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Worldwide Refinery Processing Review (Quarterly Issues)

Publication date:4Q 2011
Item#: B21104

Fluid Catalytic Cracking and Light Olefins Production

Fluid Catalytic Cracking

The fluid catalytic cracking unit (FCCU) is a main refinery conversion process and is responsible for producing a large amount of the refinery gasoline pool along with diesel, light olefins, and LPG. Having been introduced in the 1940s, the FCCU is also one of the most mature technologies in the refinery. Recent global economic concerns and market conditions (i.e., shift from gasoline to diesel, strict environmental regulations, lower refinery utilization rates, processing of more heavy crudes) have caused a number of analysts to declare that the FCC is an "obsolete" process. While the FCC may need to alter its operating strategy, it is hardly obsolete.

Continued FCC technology developments have focused on widening the boiling range of the feed that can be processed in the unit, maximizing diesel and light olefins yields, and providing operational flexibility in order to allow the unit to take advantage of favorable market opportunities to maximize unit profitability. Additionally, the implementation of highly integrated refinery-petrochemicals complexes, with the FCCU serving as a key processing unit, is another option being explored to maximize production margins. To ensure that the FCC process remains a viable refiner conversion technology for the coming years, future work will involve the introduction and development of novel processing schemes, hardware designs, and catalyst formulations to enable the processing of residual and renewable feedstocks while allowing for flexibility and optimization in the FCC product slate. Novel catalyst formulations and production methods will be oriented towards handling increasingly difficult feedstocks with improved activity and selectivity while coping with skyrocketing prices of rare earth materials. Also, fuel reformulation and sulfur reduction and advanced emissions control technologies are being developed so that the process remains capable of meeting regulatory targets concerning both fuel quality standards and environmental emissions. The fluid catalytic cracking section features the latest trends and technology offerings, including:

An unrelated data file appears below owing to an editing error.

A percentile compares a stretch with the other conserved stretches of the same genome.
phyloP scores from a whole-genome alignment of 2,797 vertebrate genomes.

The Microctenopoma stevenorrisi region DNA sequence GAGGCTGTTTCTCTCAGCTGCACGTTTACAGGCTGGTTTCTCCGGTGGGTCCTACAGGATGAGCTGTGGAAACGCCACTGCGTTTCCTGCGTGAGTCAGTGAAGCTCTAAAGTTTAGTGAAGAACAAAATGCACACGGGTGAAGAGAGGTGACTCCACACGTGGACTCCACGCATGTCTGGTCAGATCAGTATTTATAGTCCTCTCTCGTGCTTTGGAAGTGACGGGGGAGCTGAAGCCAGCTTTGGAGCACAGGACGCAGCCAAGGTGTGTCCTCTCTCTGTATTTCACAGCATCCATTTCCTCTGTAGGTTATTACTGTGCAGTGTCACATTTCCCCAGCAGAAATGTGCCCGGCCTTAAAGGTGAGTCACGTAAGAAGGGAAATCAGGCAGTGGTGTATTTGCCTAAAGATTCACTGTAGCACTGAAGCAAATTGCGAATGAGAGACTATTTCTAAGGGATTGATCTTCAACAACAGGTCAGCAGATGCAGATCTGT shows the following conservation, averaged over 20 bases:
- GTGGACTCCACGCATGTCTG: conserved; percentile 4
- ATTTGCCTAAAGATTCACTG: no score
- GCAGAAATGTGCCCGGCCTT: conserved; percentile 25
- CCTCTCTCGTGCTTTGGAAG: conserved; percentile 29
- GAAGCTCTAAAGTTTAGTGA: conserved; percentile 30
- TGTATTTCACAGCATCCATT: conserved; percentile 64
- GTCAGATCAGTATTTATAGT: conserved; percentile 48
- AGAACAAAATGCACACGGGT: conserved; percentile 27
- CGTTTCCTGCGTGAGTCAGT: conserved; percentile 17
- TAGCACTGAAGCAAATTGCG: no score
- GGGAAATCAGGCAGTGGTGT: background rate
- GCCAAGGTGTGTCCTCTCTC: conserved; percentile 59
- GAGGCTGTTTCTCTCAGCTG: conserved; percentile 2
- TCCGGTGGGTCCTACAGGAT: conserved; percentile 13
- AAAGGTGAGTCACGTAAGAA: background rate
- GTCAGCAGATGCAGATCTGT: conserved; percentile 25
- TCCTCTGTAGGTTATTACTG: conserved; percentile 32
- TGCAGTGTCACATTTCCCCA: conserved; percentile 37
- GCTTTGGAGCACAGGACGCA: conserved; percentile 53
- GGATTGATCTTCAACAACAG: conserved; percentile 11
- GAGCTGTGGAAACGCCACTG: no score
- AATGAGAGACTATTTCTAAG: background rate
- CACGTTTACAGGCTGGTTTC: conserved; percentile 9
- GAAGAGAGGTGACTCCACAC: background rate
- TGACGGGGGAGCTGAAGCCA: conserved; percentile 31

Light Olefins Production

The production of light olefins—ethylene, propylene, and butenes—is garnering attention around the world as demand for petrochemical products is on the rise in many regions. Propylene has typically been viewed as a byproduct of steam crackers, as ethylene has historically seen higher demand and loftier prices. However, starting in 2001, the price difference between ethylene and propylene gradually narrowed to the point that, by 2Q 2010, propylene was priced higher than ethylene in Europe for the first time. As a result, propylene is now seen as a coproduct and, in some cases, the primary product from steam cracker operations.